stating “the equal protection clause of the federal constitution and state constitutional provisions pertaining to equality and uniformity of taxation are substantially similar and that, in general, what violates one will contravene the other and vice versa” in the context of a challenge to a statute exempting from taxation cemetery land owned by individuals for use as grave sites while not exempting cemetery lands owned by corporationsSummary of this case from Bd. of Cnty. Comm'rs of Johnson Cnty. v. Jordan
Opinion filed November 8, 1975.
SYLLABUS BY THE COURT
1. TAXATION — Exemptions — Power of Legislature to Exempt. The legislature has the authority to provide that property other than that named in Article 11, Section 1, of the Kansas Constitution may be exempt from taxation; but this exemption must have a public purpose and be designed to promote the general welfare.
2. SAME — When Public Property Not Involved — Test for Exemption Stated. Where public property is not involved, a tax exemption must be based upon the use of the property and not on the basis of ownership alone.
3. CONSTITUTIONAL LAW — Equality and Uniformity of Taxation — Federal and State Constitutions Similar. The equal protection clause of the federal constitution and Article 11, Section 1, of the Kansas Constitution pertaining to equality and uniformity of taxation are substantially similar and, in general, what violates one will contravene the other, and vice versa.
4. TAXATION — Rule of Uniformity. The rule of uniformity may be violated as effectively by arbitrary exemptions as by arbitrary impositions.
5. SAME — Corporately Owned Cemetery Land Subject to Taxation — Exempting Land Purchased by Individuals for Grave Sites — Unconstitutional. That portion of Chapter 429 of the Laws of 1969 (K.S.A. 79-201 Second [Weeks 1969]), which would subject to taxation lands dedicated to public use as a cemetery where the ownership of the cemetery lands is held by a cemetery corporation, while exempting from taxation cemetery lands which have been purchased by individual owners to be used exclusively as grave sites, is discriminatory and unconstitutional as a violation of Article 11, Section 1, of the Kansas Constitution.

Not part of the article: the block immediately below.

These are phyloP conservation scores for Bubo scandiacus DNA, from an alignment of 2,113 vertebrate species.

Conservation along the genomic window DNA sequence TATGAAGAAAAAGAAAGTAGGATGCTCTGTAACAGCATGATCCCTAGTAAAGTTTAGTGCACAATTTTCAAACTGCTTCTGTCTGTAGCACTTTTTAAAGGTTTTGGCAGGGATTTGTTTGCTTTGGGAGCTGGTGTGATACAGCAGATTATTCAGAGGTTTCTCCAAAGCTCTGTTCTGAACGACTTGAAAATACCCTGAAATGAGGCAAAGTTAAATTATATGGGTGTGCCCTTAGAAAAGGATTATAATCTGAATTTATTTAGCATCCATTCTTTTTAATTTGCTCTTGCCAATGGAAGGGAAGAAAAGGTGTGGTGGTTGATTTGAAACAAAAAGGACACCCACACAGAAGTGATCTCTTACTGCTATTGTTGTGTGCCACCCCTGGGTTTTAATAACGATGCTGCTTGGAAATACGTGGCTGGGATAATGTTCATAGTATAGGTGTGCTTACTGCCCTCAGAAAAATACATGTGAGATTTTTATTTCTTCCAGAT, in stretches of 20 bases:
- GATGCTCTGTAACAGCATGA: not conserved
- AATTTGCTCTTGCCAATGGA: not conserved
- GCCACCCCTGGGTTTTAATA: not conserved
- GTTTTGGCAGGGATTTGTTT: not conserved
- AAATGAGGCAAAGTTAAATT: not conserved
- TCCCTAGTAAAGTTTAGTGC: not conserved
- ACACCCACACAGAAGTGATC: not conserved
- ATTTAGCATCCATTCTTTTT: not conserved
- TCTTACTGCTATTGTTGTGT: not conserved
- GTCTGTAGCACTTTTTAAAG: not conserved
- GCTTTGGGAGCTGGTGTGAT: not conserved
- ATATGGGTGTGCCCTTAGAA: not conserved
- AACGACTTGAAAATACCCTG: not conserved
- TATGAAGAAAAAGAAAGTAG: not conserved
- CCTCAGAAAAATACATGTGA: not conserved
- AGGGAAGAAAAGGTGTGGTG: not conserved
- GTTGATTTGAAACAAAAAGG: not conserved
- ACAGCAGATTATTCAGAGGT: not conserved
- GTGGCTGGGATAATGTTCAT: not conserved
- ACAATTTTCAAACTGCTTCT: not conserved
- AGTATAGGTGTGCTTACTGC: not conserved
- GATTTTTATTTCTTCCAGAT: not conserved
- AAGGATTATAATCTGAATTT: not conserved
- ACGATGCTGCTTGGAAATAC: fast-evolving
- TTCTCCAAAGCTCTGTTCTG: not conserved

6. STATUTES — Effect of Invalidity of Repealing Act. Where a legislative act, expressly repealing an existing statute and providing a substitute therefor, is invalid, the repealing clause is also invalid unless it appears that the legislature would have passed the repealing clause even if it had not provided a substitute for the statute repealed.
7. SAME — Repeal — Validity. The attempted repeal of K.S.A. 1968 Supp. 79-201 Second by Chapter 429, Section 3, Laws of 1969, must fall along with the attempted amendment.
Appeal from Shawnee district court, division No. 3; E. NEWTON VICKERS, judge. Opinion filed November 8, 1975. Affirmed.
Matthew J. Dowd, county counselor, argued the cause, and was on the brief for the respondent-appellant.
Hart Workman, of Crow and Skoog, of Topeka, argued the cause, and Sam A. Crow, of the same firm, was with him on the brief for the plaintiff-appellee.
The opinion of the court was delivered by
This is an action by a taxpayer attacking a statutory tax exemption on the ground that it is discriminatory and hence in violation of the Kansas Constitution. The facts in the case have been stipulated and essentially are as follows: The Topeka Cemetery Association, plaintiff-appellee, is a Kansas cemetery corporation created pursuant to statute. The cemetery association owns property in Topeka which has been platted and dedicated exclusively as a cemetery. The Topeka Cemetery Association has been in existence for many years. The great majority of the lots have been sold to provide individual or family burial lots. A number of the lots have not been sold and are owned by the corporation and available for future sale. The unsold cemetery lots, driveways, lawns, and areas used for maintenance of the cemetery are dedicated to burial purposes and under the association's charter cannot be used for any other purpose.
Prior to 1969 the legislature by statute exempted from taxation all lands used exclusively as graveyards. (K.S.A. 1968 Supp. 79-201 Second.) In 1969 the legislature by Chapter 429, Laws of 1969, amended 79-201 Second to provide as follows:
"79-201. . . . That the property described in this section, to the extent herein limited, shall be exempt from taxation:
. . . . . . . . . . . . . .
" Second. All lots or tracts of land located within cemeteries, which have been purchased by individual owners and are used or to be used exclusively as a grave site or sites by said individual owner or the family thereof." (K.S.A. 79-201 Second [Weeks 1969].)